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Following a three-decade-long exile, Miriam Makeba's return to South Africa was celebrated as though a queen was restoring her monarchy. The response was fitting as Makeba remains the most important female vocalist to emerge out of South Africa. Hailed as the Empress of African Song and Mama Africa, Makeba helped bring African music to a global audience in the '60s. Nearly five decades after her debut with the Manhattan Brothers, she continues to play an important role in the growth of African music.
Makeba's life has consistently been marked by struggle. As the daughter of a sangoma, a mystical traditional healer of the Xhosa tribe, she spent six months of her birth year in jail with her mother. Gifted with a dynamic vocal tone, Makeba recorded her debut single, "Lakutshona Llange," as a member of the Manhattan Brothers in 1953. Although she left to form an all-female group named the Skylarks in 1958, she reunited with members of the Manhattan Brothers when she accepted the lead female role in a musical version of King Kong, which told the tragic tale of Black African boxer, Ezekiel "King Kong" Dlamani, in 1959. The same year, she began an 18-month tour of South Africa with Alf Herbert's musical extravaganza, African Jazz and Variety, and made an appearance in a documentary film, Come Back Africa. These successes led to invitations to perform in Europe and the United States.
Makeba was embraced by the African American community. "Pata Pata," Makeba's signature tune, was written by Dorothy Masuka and recorded in South Africa in 1956 before eventually becoming a major hit in the U.S. in 1967. In late 1959, she performed for four weeks at the Village Vanguard in New York. She later made a guest appearance during Harry Belafonte's groundbreaking concerts at Carnegie Hall. A double-album of the event, released in 1960, received a Grammy award. Makeba has continued to periodically renew her collaboration with Belafonte, releasing an album in 1972 titled Belafonte & Miriam Makeba. Makeba then made a special guest appearance at the Harry Belafonte Tribute at Madison Square Garden in 1997.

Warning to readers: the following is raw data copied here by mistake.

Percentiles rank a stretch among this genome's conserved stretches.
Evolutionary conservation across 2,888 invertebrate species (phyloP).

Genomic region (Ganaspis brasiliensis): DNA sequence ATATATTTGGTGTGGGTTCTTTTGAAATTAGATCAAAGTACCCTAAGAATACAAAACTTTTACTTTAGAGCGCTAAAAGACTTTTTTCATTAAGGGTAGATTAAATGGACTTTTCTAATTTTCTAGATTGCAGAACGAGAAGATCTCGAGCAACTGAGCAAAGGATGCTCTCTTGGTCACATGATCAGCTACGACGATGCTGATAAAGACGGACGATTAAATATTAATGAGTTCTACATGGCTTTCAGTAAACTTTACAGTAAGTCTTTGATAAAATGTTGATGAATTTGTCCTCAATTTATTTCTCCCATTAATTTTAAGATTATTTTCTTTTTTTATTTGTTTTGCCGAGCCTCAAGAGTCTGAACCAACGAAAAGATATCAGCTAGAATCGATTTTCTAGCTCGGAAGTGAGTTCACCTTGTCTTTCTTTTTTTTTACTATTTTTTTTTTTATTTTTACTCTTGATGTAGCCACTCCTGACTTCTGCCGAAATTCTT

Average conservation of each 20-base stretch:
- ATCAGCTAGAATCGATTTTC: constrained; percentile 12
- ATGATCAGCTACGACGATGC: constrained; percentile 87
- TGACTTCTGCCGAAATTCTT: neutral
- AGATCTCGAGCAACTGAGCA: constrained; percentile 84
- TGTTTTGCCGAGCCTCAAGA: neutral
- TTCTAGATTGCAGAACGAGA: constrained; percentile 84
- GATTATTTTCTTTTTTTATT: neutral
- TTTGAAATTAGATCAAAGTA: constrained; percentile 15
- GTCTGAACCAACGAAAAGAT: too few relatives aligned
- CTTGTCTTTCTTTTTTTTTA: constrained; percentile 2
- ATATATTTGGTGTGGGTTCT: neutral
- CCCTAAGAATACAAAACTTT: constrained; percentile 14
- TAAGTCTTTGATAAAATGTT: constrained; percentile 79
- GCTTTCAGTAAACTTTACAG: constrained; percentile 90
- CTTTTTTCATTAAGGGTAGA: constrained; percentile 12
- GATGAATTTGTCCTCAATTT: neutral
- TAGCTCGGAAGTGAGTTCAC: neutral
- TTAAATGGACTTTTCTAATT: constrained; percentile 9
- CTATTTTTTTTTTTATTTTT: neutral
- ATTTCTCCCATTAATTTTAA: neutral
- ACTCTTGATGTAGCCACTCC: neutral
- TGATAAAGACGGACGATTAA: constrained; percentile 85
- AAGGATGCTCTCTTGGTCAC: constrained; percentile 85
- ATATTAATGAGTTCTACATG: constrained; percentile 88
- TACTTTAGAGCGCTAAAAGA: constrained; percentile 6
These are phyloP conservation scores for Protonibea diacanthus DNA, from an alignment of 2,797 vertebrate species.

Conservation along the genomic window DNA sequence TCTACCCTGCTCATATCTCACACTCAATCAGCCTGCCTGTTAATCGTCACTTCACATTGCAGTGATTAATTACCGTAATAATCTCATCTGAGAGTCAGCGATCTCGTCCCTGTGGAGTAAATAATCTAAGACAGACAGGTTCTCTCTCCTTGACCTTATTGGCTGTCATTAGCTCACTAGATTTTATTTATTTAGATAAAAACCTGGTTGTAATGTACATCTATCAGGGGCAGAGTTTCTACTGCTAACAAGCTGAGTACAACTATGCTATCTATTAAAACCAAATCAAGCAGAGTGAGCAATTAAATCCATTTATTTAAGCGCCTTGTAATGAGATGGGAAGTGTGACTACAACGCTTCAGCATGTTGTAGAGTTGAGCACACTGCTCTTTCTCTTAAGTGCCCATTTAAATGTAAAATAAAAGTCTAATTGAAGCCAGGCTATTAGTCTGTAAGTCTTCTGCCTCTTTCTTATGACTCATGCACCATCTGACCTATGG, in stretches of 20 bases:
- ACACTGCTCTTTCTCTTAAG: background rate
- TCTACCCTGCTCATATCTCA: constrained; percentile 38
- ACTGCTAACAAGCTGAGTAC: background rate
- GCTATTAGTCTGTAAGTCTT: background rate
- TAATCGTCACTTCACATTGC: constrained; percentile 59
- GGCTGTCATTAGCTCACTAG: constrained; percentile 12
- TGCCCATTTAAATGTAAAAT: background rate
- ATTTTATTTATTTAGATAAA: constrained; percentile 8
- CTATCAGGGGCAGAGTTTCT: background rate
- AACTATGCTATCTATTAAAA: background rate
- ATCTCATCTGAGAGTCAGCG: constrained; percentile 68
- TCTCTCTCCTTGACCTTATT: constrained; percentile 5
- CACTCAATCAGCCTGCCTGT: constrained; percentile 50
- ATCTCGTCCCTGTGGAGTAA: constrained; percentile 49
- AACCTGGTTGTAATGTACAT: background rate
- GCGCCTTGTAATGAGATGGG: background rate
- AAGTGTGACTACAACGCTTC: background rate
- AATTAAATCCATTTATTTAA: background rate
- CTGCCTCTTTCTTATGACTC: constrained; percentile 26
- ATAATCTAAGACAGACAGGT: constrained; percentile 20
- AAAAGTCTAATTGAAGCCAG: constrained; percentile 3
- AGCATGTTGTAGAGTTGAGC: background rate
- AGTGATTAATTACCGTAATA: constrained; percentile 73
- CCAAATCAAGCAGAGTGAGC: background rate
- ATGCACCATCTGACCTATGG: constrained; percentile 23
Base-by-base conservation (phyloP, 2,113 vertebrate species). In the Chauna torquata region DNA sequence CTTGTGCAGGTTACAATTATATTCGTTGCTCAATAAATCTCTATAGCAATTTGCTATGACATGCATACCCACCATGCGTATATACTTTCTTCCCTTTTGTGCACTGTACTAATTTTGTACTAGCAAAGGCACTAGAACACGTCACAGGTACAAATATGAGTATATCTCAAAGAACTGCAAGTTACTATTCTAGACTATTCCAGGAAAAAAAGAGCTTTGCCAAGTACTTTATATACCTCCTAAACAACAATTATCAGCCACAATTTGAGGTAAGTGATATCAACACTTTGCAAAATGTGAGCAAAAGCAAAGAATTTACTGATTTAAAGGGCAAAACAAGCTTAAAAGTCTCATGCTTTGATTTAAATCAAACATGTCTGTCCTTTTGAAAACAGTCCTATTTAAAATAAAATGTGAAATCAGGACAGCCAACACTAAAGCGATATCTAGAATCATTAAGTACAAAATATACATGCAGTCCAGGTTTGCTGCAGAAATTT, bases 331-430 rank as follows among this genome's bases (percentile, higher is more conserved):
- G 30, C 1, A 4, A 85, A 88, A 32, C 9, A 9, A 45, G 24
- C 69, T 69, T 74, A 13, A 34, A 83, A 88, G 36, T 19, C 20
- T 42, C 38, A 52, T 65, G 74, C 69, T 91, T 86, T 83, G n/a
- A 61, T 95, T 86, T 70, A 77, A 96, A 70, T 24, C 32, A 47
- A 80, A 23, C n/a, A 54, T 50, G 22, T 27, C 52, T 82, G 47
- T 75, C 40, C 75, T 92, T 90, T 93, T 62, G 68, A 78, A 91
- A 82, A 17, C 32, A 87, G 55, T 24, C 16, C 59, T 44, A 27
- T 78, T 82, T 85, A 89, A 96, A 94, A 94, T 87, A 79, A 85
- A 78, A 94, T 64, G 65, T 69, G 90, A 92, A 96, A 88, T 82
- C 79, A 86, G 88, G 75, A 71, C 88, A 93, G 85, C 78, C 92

Makeba's successes as a vocalist were also balanced by her outspoken views about apartheid. In 1960, the government of South Africa revoked her citizenship. For the next 30 years, she was forced to be a "citizen of the world." Makeba received the Dag Hammerskjold Peace Prize in 1968. After marrying radical black activist Stokely Carmichael, many of her concerts were canceled, and her recording contract with RCA was dropped, resulting in even more problems for the artist. She eventually relocated to Guinea at the invitation of president Sekou Toure and agreed to serve as Guinea's delegate to the United Nations. In 1964 and 1975, she addressed the General Assembly of the United Nations on the horrors of apartheid.
Makeba remained active as a musician over the years. In 1975, she recorded an album, A Promise, with Joe Sample, Stix Hooper, Arthur Adams, and David T. Walker of the Crusaders. Makeba joined Paul Simon and South Africa 's Ladysmith Black Mambazo during their worldwide Graceland tour in 1987 and 1988. Two years later, she joined Odetta and Nina Simone for the One Nation tour.
Makeba published her autobiography, Miriam: My Story, in English in 1988 and subsequently had it translated and published in German, French, Dutch, Italian, Spanish, and Japanese. Following Nelson Mandela's release from prison, Makeba returned to South Africa in December 1990. She performed her first concert in her homeland in 30 years in April 1991. She appeared in South African award-winning musical Sarafina in 1992 in the role of Sarafina's mother. Two years later, she reunited with her first husband, trumpeter Hugh Masekela, for the Tour of Hope tour. In 1995, Makeba formed a charity organization to raise funds to help protect the women of South Africa. The same year, she performed at the Vatican's Nevi Hall during a worldwide broadcast, Christmas in the Vatican. Makeba's first studio album in a decade, Homeland, was released in 2000.